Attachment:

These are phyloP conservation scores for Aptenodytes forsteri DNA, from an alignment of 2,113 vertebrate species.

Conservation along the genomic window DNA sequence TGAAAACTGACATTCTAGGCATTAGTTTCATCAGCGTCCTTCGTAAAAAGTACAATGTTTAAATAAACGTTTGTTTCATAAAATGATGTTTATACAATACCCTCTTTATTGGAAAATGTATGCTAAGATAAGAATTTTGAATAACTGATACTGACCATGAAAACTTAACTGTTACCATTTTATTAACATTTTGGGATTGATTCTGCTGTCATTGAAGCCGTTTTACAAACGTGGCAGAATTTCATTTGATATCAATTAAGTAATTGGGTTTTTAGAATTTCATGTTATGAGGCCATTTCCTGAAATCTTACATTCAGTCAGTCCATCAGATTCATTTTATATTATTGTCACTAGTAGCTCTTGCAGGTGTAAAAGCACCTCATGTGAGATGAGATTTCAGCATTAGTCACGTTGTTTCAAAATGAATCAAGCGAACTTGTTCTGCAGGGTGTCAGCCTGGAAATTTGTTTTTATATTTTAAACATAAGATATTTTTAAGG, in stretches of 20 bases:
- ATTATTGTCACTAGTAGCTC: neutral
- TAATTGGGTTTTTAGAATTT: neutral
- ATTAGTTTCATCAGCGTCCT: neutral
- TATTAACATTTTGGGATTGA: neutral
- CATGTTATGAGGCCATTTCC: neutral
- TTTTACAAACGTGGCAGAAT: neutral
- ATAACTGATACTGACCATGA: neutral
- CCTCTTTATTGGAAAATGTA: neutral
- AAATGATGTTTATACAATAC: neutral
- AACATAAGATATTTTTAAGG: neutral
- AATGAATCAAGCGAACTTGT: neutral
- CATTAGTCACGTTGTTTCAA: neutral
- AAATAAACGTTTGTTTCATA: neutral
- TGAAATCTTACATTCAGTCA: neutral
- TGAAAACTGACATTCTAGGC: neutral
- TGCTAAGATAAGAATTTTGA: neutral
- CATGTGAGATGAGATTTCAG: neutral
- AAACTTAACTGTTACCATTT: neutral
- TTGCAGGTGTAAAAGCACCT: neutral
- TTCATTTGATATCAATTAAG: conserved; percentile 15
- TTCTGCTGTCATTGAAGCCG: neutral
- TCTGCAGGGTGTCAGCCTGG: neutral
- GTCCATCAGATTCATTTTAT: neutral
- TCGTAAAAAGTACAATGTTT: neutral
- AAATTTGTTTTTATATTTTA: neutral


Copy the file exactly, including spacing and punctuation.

These are phyloP conservation scores for Aptenodytes forsteri DNA, from an alignment of 2,113 vertebrate species.

Conservation along the genomic window DNA sequence TGAAAACTGACATTCTAGGCATTAGTTTCATCAGCGTCCTTCGTAAAAAGTACAATGTTTAAATAAACGTTTGTTTCATAAAATGATGTTTATACAATACCCTCTTTATTGGAAAATGTATGCTAAGATAAGAATTTTGAATAACTGATACTGACCATGAAAACTTAACTGTTACCATTTTATTAACATTTTGGGATTGATTCTGCTGTCATTGAAGCCGTTTTACAAACGTGGCAGAATTTCATTTGATATCAATTAAGTAATTGGGTTTTTAGAATTTCATGTTATGAGGCCATTTCCTGAAATCTTACATTCAGTCAGTCCATCAGATTCATTTTATATTATTGTCACTAGTAGCTCTTGCAGGTGTAAAAGCACCTCATGTGAGATGAGATTTCAGCATTAGTCACGTTGTTTCAAAATGAATCAAGCGAACTTGTTCTGCAGGGTGTCAGCCTGGAAATTTGTTTTTATATTTTAAACATAAGATATTTTTAAGG, in stretches of 20 bases:
- ATTATTGTCACTAGTAGCTC: neutral
- TAATTGGGTTTTTAGAATTT: neutral
- ATTAGTTTCATCAGCGTCCT: neutral
- TATTAACATTTTGGGATTGA: neutral
- CATGTTATGAGGCCATTTCC: neutral
- TTTTACAAACGTGGCAGAAT: neutral
- ATAACTGATACTGACCATGA: neutral
- CCTCTTTATTGGAAAATGTA: neutral
- AAATGATGTTTATACAATAC: neutral
- AACATAAGATATTTTTAAGG: neutral
- AATGAATCAAGCGAACTTGT: neutral
- CATTAGTCACGTTGTTTCAA: neutral
- AAATAAACGTTTGTTTCATA: neutral
- TGAAATCTTACATTCAGTCA: neutral
- TGAAAACTGACATTCTAGGC: neutral
- TGCTAAGATAAGAATTTTGA: neutral
- CATGTGAGATGAGATTTCAG: neutral
- AAACTTAACTGTTACCATTT: neutral
- TTGCAGGTGTAAAAGCACCT: neutral
- TTCATTTGATATCAATTAAG: conserved; percentile 15
- TTCTGCTGTCATTGAAGCCG: neutral
- TCTGCAGGGTGTCAGCCTGG: neutral
- GTCCATCAGATTCATTTTAT: neutral
- TCGTAAAAAGTACAATGTTT: neutral
- AAATTTGTTTTTATATTTTA: neutral